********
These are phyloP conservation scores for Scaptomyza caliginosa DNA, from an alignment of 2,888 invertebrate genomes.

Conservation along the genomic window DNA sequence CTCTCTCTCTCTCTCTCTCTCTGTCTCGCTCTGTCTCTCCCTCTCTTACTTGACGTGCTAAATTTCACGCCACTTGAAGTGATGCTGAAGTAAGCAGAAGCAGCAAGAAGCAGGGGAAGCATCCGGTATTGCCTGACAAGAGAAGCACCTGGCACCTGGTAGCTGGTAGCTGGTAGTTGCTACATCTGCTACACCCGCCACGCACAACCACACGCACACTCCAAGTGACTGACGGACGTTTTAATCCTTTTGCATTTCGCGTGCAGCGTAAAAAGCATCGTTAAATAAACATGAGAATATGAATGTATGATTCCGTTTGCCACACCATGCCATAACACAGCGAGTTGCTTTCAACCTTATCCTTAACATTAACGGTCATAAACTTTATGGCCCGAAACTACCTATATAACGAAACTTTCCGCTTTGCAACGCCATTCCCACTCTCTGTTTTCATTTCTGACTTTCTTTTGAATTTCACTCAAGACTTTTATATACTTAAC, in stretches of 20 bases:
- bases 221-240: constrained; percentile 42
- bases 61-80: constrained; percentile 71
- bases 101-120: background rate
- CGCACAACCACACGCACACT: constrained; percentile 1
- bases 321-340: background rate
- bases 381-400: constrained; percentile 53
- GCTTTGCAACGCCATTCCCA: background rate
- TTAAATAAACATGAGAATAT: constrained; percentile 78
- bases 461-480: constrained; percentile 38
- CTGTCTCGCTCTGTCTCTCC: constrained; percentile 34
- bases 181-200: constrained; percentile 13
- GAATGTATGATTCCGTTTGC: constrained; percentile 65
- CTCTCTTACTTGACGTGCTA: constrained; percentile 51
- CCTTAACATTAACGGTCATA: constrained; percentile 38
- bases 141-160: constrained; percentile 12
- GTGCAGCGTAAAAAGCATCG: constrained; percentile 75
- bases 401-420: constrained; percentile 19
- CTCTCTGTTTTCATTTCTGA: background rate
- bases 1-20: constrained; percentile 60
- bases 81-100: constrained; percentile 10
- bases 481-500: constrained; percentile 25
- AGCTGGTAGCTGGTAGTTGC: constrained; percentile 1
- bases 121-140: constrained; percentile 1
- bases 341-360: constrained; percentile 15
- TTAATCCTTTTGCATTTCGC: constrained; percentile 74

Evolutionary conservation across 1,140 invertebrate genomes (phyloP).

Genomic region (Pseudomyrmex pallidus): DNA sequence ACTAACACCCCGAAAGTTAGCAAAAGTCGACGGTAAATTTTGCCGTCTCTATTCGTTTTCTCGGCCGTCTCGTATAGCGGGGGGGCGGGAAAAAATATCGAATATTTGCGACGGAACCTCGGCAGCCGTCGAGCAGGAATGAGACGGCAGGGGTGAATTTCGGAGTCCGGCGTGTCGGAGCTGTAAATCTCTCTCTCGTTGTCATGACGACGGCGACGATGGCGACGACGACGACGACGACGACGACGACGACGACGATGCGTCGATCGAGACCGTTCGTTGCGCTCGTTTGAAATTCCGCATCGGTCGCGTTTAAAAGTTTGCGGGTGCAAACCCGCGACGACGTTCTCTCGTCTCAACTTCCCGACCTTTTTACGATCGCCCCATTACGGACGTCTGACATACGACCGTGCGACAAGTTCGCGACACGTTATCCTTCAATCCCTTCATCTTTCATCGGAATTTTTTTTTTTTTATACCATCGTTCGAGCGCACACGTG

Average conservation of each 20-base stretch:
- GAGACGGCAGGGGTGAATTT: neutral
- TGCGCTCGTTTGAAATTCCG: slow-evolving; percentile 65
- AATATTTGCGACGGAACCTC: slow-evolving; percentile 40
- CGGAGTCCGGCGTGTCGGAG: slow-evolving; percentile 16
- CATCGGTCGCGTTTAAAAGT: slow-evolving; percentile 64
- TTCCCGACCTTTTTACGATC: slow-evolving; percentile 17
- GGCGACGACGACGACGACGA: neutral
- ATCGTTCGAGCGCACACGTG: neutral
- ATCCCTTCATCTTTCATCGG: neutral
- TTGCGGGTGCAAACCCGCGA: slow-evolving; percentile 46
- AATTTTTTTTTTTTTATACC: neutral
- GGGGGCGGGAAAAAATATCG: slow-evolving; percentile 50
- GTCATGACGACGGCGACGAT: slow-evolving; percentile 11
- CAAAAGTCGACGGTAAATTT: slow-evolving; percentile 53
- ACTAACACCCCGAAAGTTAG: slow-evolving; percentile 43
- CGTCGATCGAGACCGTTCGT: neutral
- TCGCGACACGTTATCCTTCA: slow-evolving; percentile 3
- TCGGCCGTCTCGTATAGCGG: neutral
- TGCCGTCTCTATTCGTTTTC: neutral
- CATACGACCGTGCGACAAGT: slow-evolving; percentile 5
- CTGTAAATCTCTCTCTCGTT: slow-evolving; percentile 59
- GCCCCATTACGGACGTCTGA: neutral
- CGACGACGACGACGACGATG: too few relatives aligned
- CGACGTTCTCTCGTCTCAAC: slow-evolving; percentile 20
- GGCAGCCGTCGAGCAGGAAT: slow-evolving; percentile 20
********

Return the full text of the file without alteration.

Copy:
These are phyloP conservation scores for Scaptomyza caliginosa DNA, from an alignment of 2,888 invertebrate genomes.

Conservation along the genomic window DNA sequence CTCTCTCTCTCTCTCTCTCTCTGTCTCGCTCTGTCTCTCCCTCTCTTACTTGACGTGCTAAATTTCACGCCACTTGAAGTGATGCTGAAGTAAGCAGAAGCAGCAAGAAGCAGGGGAAGCATCCGGTATTGCCTGACAAGAGAAGCACCTGGCACCTGGTAGCTGGTAGCTGGTAGTTGCTACATCTGCTACACCCGCCACGCACAACCACACGCACACTCCAAGTGACTGACGGACGTTTTAATCCTTTTGCATTTCGCGTGCAGCGTAAAAAGCATCGTTAAATAAACATGAGAATATGAATGTATGATTCCGTTTGCCACACCATGCCATAACACAGCGAGTTGCTTTCAACCTTATCCTTAACATTAACGGTCATAAACTTTATGGCCCGAAACTACCTATATAACGAAACTTTCCGCTTTGCAACGCCATTCCCACTCTCTGTTTTCATTTCTGACTTTCTTTTGAATTTCACTCAAGACTTTTATATACTTAAC, in stretches of 20 bases:
- bases 221-240: constrained; percentile 42
- bases 61-80: constrained; percentile 71
- bases 101-120: background rate
- CGCACAACCACACGCACACT: constrained; percentile 1
- bases 321-340: background rate
- bases 381-400: constrained; percentile 53
- GCTTTGCAACGCCATTCCCA: background rate
- TTAAATAAACATGAGAATAT: constrained; percentile 78
- bases 461-480: constrained; percentile 38
- CTGTCTCGCTCTGTCTCTCC: constrained; percentile 34
- bases 181-200: constrained; percentile 13
- GAATGTATGATTCCGTTTGC: constrained; percentile 65
- CTCTCTTACTTGACGTGCTA: constrained; percentile 51
- CCTTAACATTAACGGTCATA: constrained; percentile 38
- bases 141-160: constrained; percentile 12
- GTGCAGCGTAAAAAGCATCG: constrained; percentile 75
- bases 401-420: constrained; percentile 19
- CTCTCTGTTTTCATTTCTGA: background rate
- bases 1-20: constrained; percentile 60
- bases 81-100: constrained; percentile 10
- bases 481-500: constrained; percentile 25
- AGCTGGTAGCTGGTAGTTGC: constrained; percentile 1
- bases 121-140: constrained; percentile 1
- bases 341-360: constrained; percentile 15
- TTAATCCTTTTGCATTTCGC: constrained; percentile 74

Evolutionary conservation across 1,140 invertebrate genomes (phyloP).

Genomic region (Pseudomyrmex pallidus): DNA sequence ACTAACACCCCGAAAGTTAGCAAAAGTCGACGGTAAATTTTGCCGTCTCTATTCGTTTTCTCGGCCGTCTCGTATAGCGGGGGGGCGGGAAAAAATATCGAATATTTGCGACGGAACCTCGGCAGCCGTCGAGCAGGAATGAGACGGCAGGGGTGAATTTCGGAGTCCGGCGTGTCGGAGCTGTAAATCTCTCTCTCGTTGTCATGACGACGGCGACGATGGCGACGACGACGACGACGACGACGACGACGACGACGATGCGTCGATCGAGACCGTTCGTTGCGCTCGTTTGAAATTCCGCATCGGTCGCGTTTAAAAGTTTGCGGGTGCAAACCCGCGACGACGTTCTCTCGTCTCAACTTCCCGACCTTTTTACGATCGCCCCATTACGGACGTCTGACATACGACCGTGCGACAAGTTCGCGACACGTTATCCTTCAATCCCTTCATCTTTCATCGGAATTTTTTTTTTTTTATACCATCGTTCGAGCGCACACGTG

Average conservation of each 20-base stretch:
- GAGACGGCAGGGGTGAATTT: neutral
- TGCGCTCGTTTGAAATTCCG: slow-evolving; percentile 65
- AATATTTGCGACGGAACCTC: slow-evolving; percentile 40
- CGGAGTCCGGCGTGTCGGAG: slow-evolving; percentile 16
- CATCGGTCGCGTTTAAAAGT: slow-evolving; percentile 64
- TTCCCGACCTTTTTACGATC: slow-evolving; percentile 17
- GGCGACGACGACGACGACGA: neutral
- ATCGTTCGAGCGCACACGTG: neutral
- ATCCCTTCATCTTTCATCGG: neutral
- TTGCGGGTGCAAACCCGCGA: slow-evolving; percentile 46
- AATTTTTTTTTTTTTATACC: neutral
- GGGGGCGGGAAAAAATATCG: slow-evolving; percentile 50
- GTCATGACGACGGCGACGAT: slow-evolving; percentile 11
- CAAAAGTCGACGGTAAATTT: slow-evolving; percentile 53
- ACTAACACCCCGAAAGTTAG: slow-evolving; percentile 43
- CGTCGATCGAGACCGTTCGT: neutral
- TCGCGACACGTTATCCTTCA: slow-evolving; percentile 3
- TCGGCCGTCTCGTATAGCGG: neutral
- TGCCGTCTCTATTCGTTTTC: neutral
- CATACGACCGTGCGACAAGT: slow-evolving; percentile 5
- CTGTAAATCTCTCTCTCGTT: slow-evolving; percentile 59
- GCCCCATTACGGACGTCTGA: neutral
- CGACGACGACGACGACGATG: too few relatives aligned
- CGACGTTCTCTCGTCTCAAC: slow-evolving; percentile 20
- GGCAGCCGTCGAGCAGGAAT: slow-evolving; percentile 20